Mini Brief: Inventory

Brief

The aim of this project is to design an inventory. this includes that actual item the player carries around, for example, a rucksack or satchel, and also the inventory itself.This includes what it looks like and how it works. The final outcome will be a rendered 2d Image that shows how it could be used in a 3D or 2D game.

My Idea

Since I am currently working on a group project on a game adaptation of the children’s book, the wizard of oz, I thought this would be a perfect opportunity to link to that and create the inventory for the main character, Dorothy. My initial Idea is to have a satchel that hangs to the hip of the character however, this could change after my research and initial drawings.

Research

To start off this project I looked at inventory from multiple different genres of games. This would help influence me with my design as well as the possible way in which it could be used as a mechanic to benefit the gameplay.

Skyrim

Skyrim has an inventory which is not visible to the player but can be accessed through the menu. This is the same when the player is inside of the inventory. There is no visual which gives an indicator of what the inventory might actually be, whether it is a pouch or rucksack.  The Inventory has a unique mechanic which is weight. Each item in the game weighs a specific amount. If the player’s bag limits exceed its limit then the player either moves slower or doesn’t move at all. This is an important mechanic as it forces the player to only carry the most useful items for that one quest. This also prevents them from being ‘overpowered’ as they can not carry all of the best equipment at once. This then plays into another game feature which is the skill. When the player levels up their character they receive points which they can spend on various different skills. One of these skills is weight. When the player upgrades this skill it increases the max weight limit, meaning that they are able to carry more items.

Star Wars: The Old Republic

Similarly to Skyrim, Star Wars also has an inventory system which is not visible to the player. However, the mechanics of it are different. Instead of having a weight system this inventory has a limited number of slots. Each item takes up one slot and no more items can be acquired once all the slots are full. This is a common inventory mechanic used in MMORPG’s as it allows the player to carry the relevant items as well as a high amount of items such as health potions. The player is able to increase the number of slots in the inventory by spending the in-game currency which they acquire from completing quests and selling items. Another gameplay element feeds into this as players are able to become what is known as a ‘subscriber’. This is a common thing used in nearly every MMORPG and in this game it automatically gives the player more inventory space, therefore adding the pay t win element into the inventory mechanic.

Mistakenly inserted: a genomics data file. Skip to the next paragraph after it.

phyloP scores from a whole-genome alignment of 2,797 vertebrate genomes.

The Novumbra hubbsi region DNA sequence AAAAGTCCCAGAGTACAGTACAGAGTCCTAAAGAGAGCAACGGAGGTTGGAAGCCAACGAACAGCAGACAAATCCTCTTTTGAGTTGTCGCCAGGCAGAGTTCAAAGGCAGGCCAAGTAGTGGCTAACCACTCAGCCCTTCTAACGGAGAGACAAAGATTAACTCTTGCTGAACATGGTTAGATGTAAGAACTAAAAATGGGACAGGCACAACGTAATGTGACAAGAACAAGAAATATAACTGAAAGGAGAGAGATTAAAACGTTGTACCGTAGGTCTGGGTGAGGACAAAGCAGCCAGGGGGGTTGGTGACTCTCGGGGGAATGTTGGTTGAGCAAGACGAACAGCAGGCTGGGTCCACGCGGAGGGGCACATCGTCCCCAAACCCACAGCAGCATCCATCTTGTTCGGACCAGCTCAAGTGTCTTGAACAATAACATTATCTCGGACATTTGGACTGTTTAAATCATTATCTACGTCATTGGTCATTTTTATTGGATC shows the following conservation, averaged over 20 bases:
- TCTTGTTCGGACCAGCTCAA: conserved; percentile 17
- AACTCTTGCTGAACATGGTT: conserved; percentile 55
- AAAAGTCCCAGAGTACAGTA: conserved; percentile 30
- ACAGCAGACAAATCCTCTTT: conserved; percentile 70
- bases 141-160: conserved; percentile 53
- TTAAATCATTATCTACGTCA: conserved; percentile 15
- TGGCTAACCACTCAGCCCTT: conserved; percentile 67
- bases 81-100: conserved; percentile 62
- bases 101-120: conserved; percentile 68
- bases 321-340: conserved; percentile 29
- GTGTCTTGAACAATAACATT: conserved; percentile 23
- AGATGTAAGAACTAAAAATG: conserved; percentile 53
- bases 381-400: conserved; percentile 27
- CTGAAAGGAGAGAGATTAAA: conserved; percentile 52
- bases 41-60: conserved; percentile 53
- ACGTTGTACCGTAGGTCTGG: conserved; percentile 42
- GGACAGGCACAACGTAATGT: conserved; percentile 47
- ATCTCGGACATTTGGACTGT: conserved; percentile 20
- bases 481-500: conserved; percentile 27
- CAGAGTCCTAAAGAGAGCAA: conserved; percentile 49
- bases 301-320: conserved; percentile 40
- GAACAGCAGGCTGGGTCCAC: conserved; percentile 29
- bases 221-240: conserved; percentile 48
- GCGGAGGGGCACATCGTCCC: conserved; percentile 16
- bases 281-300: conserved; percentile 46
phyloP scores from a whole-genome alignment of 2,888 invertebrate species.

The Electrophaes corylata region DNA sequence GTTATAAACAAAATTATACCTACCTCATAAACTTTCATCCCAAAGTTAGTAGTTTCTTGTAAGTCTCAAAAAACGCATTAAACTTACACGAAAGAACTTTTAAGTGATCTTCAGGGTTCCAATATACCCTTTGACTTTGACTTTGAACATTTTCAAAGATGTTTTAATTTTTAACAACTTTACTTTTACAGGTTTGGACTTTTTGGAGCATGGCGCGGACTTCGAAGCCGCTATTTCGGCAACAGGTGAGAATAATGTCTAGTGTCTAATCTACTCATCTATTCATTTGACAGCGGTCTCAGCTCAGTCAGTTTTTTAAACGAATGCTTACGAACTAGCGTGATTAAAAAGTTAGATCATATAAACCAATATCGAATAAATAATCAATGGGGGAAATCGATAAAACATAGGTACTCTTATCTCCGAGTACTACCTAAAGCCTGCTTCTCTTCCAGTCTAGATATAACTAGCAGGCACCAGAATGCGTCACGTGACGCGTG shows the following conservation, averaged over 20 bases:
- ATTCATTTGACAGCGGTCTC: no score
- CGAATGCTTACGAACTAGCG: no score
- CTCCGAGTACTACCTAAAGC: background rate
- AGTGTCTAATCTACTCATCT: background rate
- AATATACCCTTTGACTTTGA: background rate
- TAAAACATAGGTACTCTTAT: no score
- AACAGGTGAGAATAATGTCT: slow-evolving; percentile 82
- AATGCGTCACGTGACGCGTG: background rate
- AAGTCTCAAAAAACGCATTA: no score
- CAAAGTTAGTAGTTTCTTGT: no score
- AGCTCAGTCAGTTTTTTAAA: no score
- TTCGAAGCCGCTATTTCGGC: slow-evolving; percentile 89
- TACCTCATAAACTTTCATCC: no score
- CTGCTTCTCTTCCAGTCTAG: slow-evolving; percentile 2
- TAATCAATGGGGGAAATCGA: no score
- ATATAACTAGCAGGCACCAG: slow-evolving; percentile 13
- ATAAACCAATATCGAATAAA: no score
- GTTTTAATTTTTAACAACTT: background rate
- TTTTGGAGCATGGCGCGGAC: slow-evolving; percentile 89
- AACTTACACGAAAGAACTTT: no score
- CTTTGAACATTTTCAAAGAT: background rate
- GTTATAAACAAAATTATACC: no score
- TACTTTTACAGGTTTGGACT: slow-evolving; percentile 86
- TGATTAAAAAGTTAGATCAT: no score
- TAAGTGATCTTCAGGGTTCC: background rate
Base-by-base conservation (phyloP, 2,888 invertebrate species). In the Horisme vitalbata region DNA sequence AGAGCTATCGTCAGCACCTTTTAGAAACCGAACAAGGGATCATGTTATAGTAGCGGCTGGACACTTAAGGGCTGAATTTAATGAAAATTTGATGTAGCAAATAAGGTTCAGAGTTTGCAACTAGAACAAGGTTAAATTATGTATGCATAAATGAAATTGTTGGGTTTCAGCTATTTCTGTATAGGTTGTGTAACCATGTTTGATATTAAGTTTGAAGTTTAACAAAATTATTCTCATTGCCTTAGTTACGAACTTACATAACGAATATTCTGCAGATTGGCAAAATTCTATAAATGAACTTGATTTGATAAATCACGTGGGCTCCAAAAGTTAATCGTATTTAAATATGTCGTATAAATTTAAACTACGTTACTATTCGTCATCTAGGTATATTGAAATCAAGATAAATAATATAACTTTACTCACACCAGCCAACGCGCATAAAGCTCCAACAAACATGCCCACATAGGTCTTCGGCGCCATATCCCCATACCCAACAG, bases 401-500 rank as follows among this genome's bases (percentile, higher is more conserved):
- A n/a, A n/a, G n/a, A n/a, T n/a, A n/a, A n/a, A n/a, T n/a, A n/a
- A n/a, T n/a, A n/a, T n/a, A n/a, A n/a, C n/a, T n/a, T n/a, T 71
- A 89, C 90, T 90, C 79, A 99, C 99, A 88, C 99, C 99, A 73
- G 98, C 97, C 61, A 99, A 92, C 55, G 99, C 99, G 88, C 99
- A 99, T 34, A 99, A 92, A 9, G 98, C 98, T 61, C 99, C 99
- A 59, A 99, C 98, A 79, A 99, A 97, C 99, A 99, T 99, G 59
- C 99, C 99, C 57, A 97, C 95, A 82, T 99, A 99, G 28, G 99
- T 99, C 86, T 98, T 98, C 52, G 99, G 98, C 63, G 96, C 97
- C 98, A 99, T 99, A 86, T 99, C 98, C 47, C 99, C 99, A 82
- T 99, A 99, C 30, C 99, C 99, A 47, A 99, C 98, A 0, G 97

H1Z1: King of the Kill

This game has a similar inventory style to Skyrim in that each item has a weight which affects how many items can be carried. However, the main reason I choose this game is because it has a visible inventory for the player. Since the player starts off with no equipment everytime they enter a game they have to scavenge it from buildings. The default inventory is only small until they pick up a backpack. The design of the backpack has been done to match the battle royale style of the game. When the inventory is opened the player sees a basic menu system that displays the character as well as all of the equipment they are wearing and all surrounding them. This form of inventory certain gives a realistic feel to a game as it physically shows where all the equipment is being held. It also adds the gameplay mechanic of wanting to find a backpack as the player will not be able to get many items that allow them to win if they do not. The final element of this game is the skins. H1Z1 is known for having skins that change the appearance of armour and equipment, they can also be applied to backpacks. This gives a unique feel to the player and makes them separate from the rest.

Player Unknown’s Battlegrounds

This game is very similar to H1Z1 but the inventory has another gameplay element. This is level. IN the game the player has to find a backpack, just like in H1Z1 however, these backpacks are a different level. Each level of the backpack has its own design meaning that they can be easily separated from one another at a distance. This is not all that it offers as it also increases the inventory space of the player. Level 1 backpack can only carry a small number of items but the max level, level 3, can carry a lot of items. This adds to the gameplay as it makes the player continue to ‘loot’ for equipment even after they have acquired a backpack. It also gives them an advantage as a higher level backpack can mean that they can carry more health kits and ammunition, benefitting them in a gun fight. This has given me inspiration on how I can design my backpack to have multiple levels which affect the design as well as the capacity. For example, at level 1 the backpack can be worn and crudely held together with tape, whereas level 3 can be elegant and reinforced.

Initial Sketches

Starting from the design I used my usual techniques of pareidolia but controlled so that the outcomes looked like they could work as an inventory. I also practised drawing different types of inventory options such as a backpack, a satchel, and a knapsack. This helped me familiarise myself with them and possibly gain influence on how I could go about achieving my final outcome. I also experimented in drawing some of the different possibilities for my HUD of the inventory to get a sense of what would look and work the best.

Lasso Technique